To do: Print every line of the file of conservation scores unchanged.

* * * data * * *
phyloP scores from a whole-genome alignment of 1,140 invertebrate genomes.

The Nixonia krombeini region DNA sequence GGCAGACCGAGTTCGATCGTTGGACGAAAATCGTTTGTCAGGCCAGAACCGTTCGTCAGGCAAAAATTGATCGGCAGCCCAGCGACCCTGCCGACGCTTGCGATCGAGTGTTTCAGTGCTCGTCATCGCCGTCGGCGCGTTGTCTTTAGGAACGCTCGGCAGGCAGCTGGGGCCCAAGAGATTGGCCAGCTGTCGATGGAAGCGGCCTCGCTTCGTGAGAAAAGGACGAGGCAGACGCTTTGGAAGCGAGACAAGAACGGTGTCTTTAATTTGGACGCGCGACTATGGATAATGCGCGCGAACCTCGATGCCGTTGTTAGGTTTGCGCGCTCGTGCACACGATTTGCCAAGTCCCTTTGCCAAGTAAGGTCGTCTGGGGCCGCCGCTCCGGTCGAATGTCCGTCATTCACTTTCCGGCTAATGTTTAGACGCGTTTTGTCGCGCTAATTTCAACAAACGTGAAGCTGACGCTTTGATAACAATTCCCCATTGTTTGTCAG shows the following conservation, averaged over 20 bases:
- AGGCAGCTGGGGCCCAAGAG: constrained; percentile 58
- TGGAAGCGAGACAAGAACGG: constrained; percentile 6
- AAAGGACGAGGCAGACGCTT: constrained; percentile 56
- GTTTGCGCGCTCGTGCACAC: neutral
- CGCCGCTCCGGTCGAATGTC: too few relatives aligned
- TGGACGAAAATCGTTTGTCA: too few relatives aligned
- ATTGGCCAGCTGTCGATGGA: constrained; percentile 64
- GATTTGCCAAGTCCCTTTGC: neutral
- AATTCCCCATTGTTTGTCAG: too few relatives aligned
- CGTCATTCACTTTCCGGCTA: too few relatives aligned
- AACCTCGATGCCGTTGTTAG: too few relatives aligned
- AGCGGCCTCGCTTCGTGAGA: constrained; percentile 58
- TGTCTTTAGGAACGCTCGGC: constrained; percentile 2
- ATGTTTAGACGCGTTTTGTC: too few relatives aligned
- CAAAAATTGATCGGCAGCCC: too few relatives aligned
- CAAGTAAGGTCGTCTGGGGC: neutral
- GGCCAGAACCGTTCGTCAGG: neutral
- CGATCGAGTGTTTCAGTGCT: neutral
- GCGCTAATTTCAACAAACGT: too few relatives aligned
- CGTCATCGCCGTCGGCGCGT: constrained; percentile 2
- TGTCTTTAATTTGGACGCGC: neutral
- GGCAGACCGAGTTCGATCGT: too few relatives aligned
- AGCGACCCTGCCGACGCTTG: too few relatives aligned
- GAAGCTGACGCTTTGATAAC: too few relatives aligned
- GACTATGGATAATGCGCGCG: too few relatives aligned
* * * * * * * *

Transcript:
phyloP scores from a whole-genome alignment of 1,140 invertebrate genomes.

The Nixonia krombeini region DNA sequence GGCAGACCGAGTTCGATCGTTGGACGAAAATCGTTTGTCAGGCCAGAACCGTTCGTCAGGCAAAAATTGATCGGCAGCCCAGCGACCCTGCCGACGCTTGCGATCGAGTGTTTCAGTGCTCGTCATCGCCGTCGGCGCGTTGTCTTTAGGAACGCTCGGCAGGCAGCTGGGGCCCAAGAGATTGGCCAGCTGTCGATGGAAGCGGCCTCGCTTCGTGAGAAAAGGACGAGGCAGACGCTTTGGAAGCGAGACAAGAACGGTGTCTTTAATTTGGACGCGCGACTATGGATAATGCGCGCGAACCTCGATGCCGTTGTTAGGTTTGCGCGCTCGTGCACACGATTTGCCAAGTCCCTTTGCCAAGTAAGGTCGTCTGGGGCCGCCGCTCCGGTCGAATGTCCGTCATTCACTTTCCGGCTAATGTTTAGACGCGTTTTGTCGCGCTAATTTCAACAAACGTGAAGCTGACGCTTTGATAACAATTCCCCATTGTTTGTCAG shows the following conservation, averaged over 20 bases:
- AGGCAGCTGGGGCCCAAGAG: constrained; percentile 58
- TGGAAGCGAGACAAGAACGG: constrained; percentile 6
- AAAGGACGAGGCAGACGCTT: constrained; percentile 56
- GTTTGCGCGCTCGTGCACAC: neutral
- CGCCGCTCCGGTCGAATGTC: too few relatives aligned
- TGGACGAAAATCGTTTGTCA: too few relatives aligned
- ATTGGCCAGCTGTCGATGGA: constrained; percentile 64
- GATTTGCCAAGTCCCTTTGC: neutral
- AATTCCCCATTGTTTGTCAG: too few relatives aligned
- CGTCATTCACTTTCCGGCTA: too few relatives aligned
- AACCTCGATGCCGTTGTTAG: too few relatives aligned
- AGCGGCCTCGCTTCGTGAGA: constrained; percentile 58
- TGTCTTTAGGAACGCTCGGC: constrained; percentile 2
- ATGTTTAGACGCGTTTTGTC: too few relatives aligned
- CAAAAATTGATCGGCAGCCC: too few relatives aligned
- CAAGTAAGGTCGTCTGGGGC: neutral
- GGCCAGAACCGTTCGTCAGG: neutral
- CGATCGAGTGTTTCAGTGCT: neutral
- GCGCTAATTTCAACAAACGT: too few relatives aligned
- CGTCATCGCCGTCGGCGCGT: constrained; percentile 2
- TGTCTTTAATTTGGACGCGC: neutral
- GGCAGACCGAGTTCGATCGT: too few relatives aligned
- AGCGACCCTGCCGACGCTTG: too few relatives aligned
- GAAGCTGACGCTTTGATAAC: too few relatives aligned
- GACTATGGATAATGCGCGCG: too few relatives aligned